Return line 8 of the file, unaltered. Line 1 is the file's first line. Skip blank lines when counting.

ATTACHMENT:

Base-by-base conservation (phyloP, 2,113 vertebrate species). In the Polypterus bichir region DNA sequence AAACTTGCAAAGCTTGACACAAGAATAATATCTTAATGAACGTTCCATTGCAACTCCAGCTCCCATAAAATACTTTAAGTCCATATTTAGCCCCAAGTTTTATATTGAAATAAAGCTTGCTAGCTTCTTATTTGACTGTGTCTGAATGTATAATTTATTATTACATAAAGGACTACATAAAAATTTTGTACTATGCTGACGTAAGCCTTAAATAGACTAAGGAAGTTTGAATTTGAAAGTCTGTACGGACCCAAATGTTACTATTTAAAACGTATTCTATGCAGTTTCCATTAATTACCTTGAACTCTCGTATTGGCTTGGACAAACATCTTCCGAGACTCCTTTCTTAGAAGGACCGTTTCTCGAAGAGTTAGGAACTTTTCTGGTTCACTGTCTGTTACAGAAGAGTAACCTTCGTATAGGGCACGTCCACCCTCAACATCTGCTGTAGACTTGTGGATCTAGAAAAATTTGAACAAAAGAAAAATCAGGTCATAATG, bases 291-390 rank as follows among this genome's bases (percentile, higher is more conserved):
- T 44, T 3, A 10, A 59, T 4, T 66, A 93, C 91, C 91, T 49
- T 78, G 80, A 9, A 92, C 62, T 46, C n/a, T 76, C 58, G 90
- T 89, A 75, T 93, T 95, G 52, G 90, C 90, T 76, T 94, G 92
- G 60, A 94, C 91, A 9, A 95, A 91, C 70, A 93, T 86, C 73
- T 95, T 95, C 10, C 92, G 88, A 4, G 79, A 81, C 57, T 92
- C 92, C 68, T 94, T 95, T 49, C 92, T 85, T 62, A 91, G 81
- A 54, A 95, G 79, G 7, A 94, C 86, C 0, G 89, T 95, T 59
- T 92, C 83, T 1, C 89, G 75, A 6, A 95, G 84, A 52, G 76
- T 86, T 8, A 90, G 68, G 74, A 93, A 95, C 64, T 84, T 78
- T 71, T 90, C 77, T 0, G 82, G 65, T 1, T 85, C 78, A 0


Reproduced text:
- A 54, A 95, G 79, G 7, A 94, C 86, C 0, G 89, T 95, T 59